Paris Babylon: The Story of the Paris Commune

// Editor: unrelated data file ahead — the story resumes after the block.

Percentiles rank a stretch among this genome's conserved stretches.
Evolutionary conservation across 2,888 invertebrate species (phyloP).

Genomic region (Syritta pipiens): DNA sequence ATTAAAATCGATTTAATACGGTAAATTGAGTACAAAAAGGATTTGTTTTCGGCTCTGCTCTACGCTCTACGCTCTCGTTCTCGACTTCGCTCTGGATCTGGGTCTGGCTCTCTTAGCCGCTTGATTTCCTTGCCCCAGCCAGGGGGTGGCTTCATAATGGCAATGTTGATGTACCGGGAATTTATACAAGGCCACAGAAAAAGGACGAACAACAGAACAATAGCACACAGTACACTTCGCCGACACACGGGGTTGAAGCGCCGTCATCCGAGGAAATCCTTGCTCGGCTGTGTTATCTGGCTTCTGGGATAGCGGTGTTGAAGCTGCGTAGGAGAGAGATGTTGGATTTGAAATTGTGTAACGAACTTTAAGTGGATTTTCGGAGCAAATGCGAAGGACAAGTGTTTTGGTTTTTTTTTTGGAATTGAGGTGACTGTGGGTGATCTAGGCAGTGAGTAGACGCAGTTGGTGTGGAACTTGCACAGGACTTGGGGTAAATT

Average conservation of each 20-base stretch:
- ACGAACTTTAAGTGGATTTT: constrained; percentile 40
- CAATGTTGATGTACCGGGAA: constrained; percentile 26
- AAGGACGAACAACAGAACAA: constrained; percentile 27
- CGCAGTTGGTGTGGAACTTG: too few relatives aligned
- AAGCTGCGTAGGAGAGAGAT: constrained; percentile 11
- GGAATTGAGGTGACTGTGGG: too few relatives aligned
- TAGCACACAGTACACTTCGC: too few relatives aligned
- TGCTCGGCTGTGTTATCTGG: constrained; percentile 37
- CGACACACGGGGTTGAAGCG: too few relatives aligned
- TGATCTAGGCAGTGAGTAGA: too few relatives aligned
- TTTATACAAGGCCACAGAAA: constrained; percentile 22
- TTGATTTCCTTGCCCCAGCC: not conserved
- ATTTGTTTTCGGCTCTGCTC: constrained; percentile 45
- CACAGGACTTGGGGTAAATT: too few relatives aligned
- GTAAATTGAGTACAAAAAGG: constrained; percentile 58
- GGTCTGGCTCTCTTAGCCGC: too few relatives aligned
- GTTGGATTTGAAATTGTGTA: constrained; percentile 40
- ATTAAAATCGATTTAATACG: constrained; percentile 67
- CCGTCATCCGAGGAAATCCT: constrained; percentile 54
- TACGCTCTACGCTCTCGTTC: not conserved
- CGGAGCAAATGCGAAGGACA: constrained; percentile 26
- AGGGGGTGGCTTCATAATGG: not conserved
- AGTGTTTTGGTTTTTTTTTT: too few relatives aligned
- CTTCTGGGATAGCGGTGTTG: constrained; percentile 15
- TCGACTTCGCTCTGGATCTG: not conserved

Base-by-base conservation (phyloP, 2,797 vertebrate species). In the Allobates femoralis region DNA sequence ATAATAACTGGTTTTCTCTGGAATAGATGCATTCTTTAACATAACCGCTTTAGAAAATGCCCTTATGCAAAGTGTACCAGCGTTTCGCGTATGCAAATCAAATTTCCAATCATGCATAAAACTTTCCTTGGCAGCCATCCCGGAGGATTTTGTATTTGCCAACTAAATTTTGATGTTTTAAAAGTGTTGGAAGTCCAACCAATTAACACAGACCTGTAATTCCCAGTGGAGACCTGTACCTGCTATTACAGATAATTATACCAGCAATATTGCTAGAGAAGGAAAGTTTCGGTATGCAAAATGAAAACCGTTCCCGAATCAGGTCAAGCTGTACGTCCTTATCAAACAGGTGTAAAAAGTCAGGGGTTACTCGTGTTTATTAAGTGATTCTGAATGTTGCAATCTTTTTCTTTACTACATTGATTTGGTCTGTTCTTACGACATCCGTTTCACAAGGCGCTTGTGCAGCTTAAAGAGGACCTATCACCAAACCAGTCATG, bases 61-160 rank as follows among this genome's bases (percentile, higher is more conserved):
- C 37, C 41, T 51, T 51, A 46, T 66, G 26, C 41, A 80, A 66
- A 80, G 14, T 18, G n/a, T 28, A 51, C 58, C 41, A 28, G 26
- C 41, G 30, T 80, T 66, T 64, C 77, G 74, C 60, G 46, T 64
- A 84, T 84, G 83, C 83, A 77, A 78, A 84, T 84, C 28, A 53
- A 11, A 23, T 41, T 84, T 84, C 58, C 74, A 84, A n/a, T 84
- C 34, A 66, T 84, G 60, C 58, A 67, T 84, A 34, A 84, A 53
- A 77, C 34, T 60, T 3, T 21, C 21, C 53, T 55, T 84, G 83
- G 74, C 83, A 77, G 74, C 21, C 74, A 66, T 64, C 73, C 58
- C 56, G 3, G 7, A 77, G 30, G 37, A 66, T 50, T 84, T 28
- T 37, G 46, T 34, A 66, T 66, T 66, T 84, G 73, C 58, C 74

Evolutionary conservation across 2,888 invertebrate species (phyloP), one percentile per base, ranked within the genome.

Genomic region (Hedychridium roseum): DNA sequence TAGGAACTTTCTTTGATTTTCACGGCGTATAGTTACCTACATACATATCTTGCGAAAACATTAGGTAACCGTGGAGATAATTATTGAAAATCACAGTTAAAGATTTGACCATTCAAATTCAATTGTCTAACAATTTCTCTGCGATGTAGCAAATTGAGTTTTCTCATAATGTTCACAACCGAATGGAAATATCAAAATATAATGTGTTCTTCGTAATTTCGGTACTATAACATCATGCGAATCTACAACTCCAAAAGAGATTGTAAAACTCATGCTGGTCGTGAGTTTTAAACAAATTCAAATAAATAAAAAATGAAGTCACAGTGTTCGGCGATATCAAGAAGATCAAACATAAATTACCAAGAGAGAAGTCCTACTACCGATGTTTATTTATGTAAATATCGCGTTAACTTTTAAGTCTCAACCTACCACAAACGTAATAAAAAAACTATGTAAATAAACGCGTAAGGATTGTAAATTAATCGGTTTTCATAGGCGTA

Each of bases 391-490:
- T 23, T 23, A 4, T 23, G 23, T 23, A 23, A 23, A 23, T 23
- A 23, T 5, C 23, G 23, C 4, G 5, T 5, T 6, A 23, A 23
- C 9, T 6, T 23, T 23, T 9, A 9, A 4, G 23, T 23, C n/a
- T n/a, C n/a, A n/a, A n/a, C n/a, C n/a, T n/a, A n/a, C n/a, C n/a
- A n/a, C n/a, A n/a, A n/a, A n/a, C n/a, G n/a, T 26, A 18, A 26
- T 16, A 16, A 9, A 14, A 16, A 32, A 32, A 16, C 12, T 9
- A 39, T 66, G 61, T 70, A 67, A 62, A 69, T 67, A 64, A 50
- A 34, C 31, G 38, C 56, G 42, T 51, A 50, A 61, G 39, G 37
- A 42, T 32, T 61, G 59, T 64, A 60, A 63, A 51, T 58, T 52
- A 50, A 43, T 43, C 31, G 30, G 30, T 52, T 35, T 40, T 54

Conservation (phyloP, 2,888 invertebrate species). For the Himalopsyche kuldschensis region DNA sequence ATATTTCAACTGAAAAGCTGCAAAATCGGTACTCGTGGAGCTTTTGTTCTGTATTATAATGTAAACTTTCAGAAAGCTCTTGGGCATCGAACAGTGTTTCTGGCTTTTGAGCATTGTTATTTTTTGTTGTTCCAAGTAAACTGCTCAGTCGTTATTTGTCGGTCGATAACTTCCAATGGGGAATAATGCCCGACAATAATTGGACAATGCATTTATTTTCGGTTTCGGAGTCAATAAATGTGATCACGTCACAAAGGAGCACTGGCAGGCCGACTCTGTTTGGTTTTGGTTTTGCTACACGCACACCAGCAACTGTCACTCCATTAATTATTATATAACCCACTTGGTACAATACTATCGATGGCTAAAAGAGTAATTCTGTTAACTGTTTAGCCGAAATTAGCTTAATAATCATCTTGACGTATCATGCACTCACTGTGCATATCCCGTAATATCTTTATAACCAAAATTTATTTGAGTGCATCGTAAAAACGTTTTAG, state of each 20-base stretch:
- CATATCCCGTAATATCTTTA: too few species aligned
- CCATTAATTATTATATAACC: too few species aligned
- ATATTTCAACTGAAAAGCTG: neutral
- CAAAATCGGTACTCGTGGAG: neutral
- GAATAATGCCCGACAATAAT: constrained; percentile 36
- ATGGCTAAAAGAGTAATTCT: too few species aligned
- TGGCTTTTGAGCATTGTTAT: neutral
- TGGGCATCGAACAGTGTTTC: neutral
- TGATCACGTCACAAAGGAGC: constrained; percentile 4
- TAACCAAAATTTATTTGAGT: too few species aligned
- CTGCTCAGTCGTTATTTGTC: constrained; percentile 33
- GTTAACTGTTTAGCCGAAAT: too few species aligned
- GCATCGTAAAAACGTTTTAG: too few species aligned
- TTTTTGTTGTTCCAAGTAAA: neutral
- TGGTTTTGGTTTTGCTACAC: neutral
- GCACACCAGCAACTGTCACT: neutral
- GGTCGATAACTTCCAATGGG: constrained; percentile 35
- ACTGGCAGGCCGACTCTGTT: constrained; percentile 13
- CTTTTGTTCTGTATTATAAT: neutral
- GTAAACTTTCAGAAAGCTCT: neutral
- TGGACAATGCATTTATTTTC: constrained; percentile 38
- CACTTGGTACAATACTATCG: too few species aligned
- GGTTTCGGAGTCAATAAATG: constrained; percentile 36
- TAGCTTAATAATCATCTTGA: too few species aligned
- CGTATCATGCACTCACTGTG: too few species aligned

As Christiansen illustrates with marvelous immediacy, the carnival facade of the Second Empire, presided over by the aging libertine Louis Napoleon and his unpopular fashion plate of a wife, the Empress Eugenie, masked an empty soul. The Empire may have been destined to collapse under the weight of its own corruption, but in the meantime there was fun to be had and money to be made. A genius of self-promotion, Louis Napoleon managed to sustain his reign of "quiet tyranny" more by propaganda than by active repression. Christiansen begins his account of the tottering Empire with a wonderfully gossipy description of Louis Napoleon's massive (and hugely boring) hunting parties at Compiegne. From there he moves on to Paris, chronicling everything from its fervor for shopping, its gourmandise, and its anxieties about sex to its legendary artists, who included Baudelaire, Monet, Degas, Offenbach, and Zola. But this dazzling city, rebuilt by the brilliant and ruthless social engineer Baron Haussmann to showcase the splendors of the Second Empire - its grands magasins, grands boulevards, and grandes horizontales (as the famous courtesans of the day were called) - was soon to be wracked by the Franco-Prussian War, the five-month Siege of Paris and the bloody civil war that followed it, and the subsequent emergence of the Commune.
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